Objective: To examine the association between angiotensin-converting enzyme (ACE) inhibitor use and clinical outcome after primary vascular reconstruction in a population-based follow-up study.
Methods: All Danish patients undergoing primary vascular surgical reconstruction between 1996 and 2007 were included. For each ACE user up to 5 nonuser was identified using propensity score matching followed by Cox regression. All drugs were included as time-dependent variables.
Results: Totally 17 495 matched patients with a median follow-up period of 582 days were included. All-cause mortality was 20.4% for ACE users and 24.9% for nonusers (adjusted hazard ratio [adj HR] 0.88, 95% confidence interval [CI] 0.81-0.96). The cumulative risk of myocardial infarction was 6.2% for ACE users and 4.7% for nonusers (adj HR 1.20, 95%CI 1.03-1.39). Cumulative risk of new vascular surgery was 24.0% for ACE users and 23.1% for nonusers (adj HR 1.21, 95% CI 1.13-1.30). No differences were seen concerning stroke and major amputation.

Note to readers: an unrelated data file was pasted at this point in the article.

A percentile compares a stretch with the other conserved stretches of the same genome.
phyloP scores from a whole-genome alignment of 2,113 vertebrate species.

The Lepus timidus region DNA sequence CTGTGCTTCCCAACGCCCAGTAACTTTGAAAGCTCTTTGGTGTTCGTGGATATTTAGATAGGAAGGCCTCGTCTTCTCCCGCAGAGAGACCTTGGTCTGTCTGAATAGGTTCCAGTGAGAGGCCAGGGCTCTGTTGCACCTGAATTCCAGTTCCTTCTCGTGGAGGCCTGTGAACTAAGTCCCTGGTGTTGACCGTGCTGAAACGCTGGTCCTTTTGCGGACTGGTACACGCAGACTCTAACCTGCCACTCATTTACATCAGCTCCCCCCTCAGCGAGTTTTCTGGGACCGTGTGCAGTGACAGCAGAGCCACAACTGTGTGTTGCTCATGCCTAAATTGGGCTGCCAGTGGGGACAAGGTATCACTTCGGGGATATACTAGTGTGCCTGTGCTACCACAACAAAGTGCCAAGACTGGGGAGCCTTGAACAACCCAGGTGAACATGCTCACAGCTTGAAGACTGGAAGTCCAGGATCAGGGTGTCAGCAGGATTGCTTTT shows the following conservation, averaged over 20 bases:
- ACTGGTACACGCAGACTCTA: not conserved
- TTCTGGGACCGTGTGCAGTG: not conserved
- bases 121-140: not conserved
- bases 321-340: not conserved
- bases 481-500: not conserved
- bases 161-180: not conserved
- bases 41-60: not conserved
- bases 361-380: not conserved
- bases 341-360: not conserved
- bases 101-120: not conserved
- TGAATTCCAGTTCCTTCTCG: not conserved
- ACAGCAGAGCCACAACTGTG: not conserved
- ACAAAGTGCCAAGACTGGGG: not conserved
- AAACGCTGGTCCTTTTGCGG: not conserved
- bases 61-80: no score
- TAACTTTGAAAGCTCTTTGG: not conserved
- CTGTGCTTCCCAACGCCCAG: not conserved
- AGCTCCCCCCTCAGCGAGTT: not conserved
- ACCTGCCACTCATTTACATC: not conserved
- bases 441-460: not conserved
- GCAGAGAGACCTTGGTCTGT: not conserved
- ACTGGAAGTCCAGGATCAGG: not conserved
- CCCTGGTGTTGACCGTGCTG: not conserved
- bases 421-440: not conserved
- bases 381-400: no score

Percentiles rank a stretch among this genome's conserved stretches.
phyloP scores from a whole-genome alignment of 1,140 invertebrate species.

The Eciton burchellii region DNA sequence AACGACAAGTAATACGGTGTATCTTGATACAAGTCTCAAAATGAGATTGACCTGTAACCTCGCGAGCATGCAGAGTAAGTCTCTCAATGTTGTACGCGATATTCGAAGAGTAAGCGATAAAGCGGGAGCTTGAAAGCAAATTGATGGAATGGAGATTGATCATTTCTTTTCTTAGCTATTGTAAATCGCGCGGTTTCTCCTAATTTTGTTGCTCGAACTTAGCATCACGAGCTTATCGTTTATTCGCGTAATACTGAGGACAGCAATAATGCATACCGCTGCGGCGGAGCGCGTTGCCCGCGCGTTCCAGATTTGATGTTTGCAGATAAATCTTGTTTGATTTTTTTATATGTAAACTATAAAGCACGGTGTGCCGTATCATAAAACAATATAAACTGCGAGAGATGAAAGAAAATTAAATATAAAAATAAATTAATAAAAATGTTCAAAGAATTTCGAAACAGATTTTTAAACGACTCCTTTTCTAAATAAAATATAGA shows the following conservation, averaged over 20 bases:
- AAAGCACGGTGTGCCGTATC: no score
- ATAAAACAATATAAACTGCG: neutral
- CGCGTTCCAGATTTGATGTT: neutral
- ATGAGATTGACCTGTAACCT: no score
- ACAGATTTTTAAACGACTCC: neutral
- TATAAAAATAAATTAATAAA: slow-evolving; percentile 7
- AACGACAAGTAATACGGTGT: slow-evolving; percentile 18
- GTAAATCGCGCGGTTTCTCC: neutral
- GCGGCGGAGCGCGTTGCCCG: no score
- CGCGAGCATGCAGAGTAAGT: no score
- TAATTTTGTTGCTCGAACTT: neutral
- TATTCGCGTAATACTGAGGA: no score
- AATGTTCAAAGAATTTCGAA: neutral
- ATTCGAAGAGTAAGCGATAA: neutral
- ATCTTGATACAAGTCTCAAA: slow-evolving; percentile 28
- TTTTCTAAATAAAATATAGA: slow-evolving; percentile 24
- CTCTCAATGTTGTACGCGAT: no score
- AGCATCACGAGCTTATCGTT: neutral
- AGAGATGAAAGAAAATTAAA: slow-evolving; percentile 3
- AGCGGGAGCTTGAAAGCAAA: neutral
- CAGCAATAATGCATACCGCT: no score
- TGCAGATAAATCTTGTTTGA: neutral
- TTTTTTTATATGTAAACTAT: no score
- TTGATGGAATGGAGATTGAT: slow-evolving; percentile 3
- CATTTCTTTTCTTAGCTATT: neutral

Conclusion: The ACE use was associated with lower all-cause mortality but also an increased long-term risk of recurrent vascular reconstruction.